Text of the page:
Bar owners expected more than the amount they were given to make up for the months they had to close shop, although they admit “it was better than nothing at all”.
Others were satisfied, saying that, when added to other benefits from schemes such as those covering rent, utility tariffs and employees’ wages, the latest assistance was of great help.
The government last week announced new COVID-19 mitigation measures that include an extension on the closure of bars throughout February, a €2.2 million aid package for bar owners and an 11pm curfew for restaurants.
Tourism Minister Clayton Bartolo announced that bars can apply for a one-time payment of up to €2,870 to offset five months of shutdown.
Insisting on anonymity, a bar owner told Times of Malta on Sunday that although the financial help was welcome, “it is clear that everyone expected more aid”.
“The aid package for bars will be useful because every drop counts, especially given the fact that we’ve been closed for over a year,” he said, adding that when the directives were issued he had to close his bar immediately because of its small size.
“Given the size of our bar and the distancing regulations, it means we can barely host two tables inside. I guess, we would be a lot better off if there was permission for us to set up more tables and chairs outside,” the owner said.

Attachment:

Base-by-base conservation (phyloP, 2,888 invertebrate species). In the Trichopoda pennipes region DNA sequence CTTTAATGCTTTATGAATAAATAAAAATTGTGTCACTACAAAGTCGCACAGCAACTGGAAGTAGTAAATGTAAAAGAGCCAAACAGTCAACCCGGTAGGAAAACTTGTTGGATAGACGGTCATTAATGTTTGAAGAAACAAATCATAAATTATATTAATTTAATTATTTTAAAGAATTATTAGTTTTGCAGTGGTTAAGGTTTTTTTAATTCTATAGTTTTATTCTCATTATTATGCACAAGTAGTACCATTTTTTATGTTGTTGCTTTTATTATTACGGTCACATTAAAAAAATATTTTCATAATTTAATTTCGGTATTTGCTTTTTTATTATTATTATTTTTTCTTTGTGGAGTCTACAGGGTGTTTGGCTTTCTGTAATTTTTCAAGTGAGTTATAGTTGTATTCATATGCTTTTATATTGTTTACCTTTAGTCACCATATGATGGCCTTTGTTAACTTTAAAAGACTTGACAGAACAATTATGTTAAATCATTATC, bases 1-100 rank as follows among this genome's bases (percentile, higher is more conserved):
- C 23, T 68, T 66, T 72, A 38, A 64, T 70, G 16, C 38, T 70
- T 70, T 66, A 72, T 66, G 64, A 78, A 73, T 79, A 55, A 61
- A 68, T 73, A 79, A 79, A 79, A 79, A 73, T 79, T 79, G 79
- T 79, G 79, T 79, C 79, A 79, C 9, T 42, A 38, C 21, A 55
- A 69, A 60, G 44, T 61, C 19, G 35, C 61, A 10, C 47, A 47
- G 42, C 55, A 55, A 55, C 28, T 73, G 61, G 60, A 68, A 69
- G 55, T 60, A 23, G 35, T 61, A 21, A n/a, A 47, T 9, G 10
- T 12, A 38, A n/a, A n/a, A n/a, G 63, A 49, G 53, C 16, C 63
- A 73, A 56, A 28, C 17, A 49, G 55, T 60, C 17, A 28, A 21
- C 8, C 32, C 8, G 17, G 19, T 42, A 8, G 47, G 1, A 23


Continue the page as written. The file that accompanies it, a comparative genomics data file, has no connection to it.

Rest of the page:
“We keep hoping that we’ll ride the wave and survive and, to do so, we need to have more information on what we will or will not be able to do in the near future,” he added.
I just hope all the sacrifices bar owners must make will not be in vain
Another bar owner also said that the allocation of funds is helpful, noting that the schemes offered by the government to cover partial costs for rent and electricity as well as wage supplements made a significant difference.
“Although a one-time payment is not much help, some assistance is better than nothing at all,” he said.
Another bar owner admitted that he would “rather open sooner than later”, acknowledging that “the whole world is suffering badly from the corona-virus pandemic”.
“I just hope that everyone is abiding by the same rules and that all the sacrifices that bar owners must make right now will not be in vain because of establishments still allowed to open fail to observe the rules,” he remarked.
Lack of enforcement by the police, especially in outdoor seating areas, was raised by the bar owner.
“Our job is to entertain and serve people and we are usually busy doing that and not policing every table while busy running the place,” he said.
The new 11pm closing time imposed on restaurants could spell trouble for some if retained beyond February, according to Matthew Pace, from the Association of Catering Establishments (ACE).
“Should the 11pm curfew have to extend for a longer period of time, restaurants which are already working on a reduced capacity would suffer a bigger blow,” he insisted.
“However, I think the measure is necessary to prioritise health and keep on fighting this virus together,” Pace added.
Some restaurants are taking corrective measures to circumvent the new curfew. A fine-dining outlet, for example, said bookings were being brought forward to allow ample time for clients to eat calmly.
“Most of our clients would usually have finished by 11.30pm or midnight latest, so we simply decided to take bookings earlier than usual to make sure our clients can have a pleasant dining experience without being rushed,” the restaurant owner said.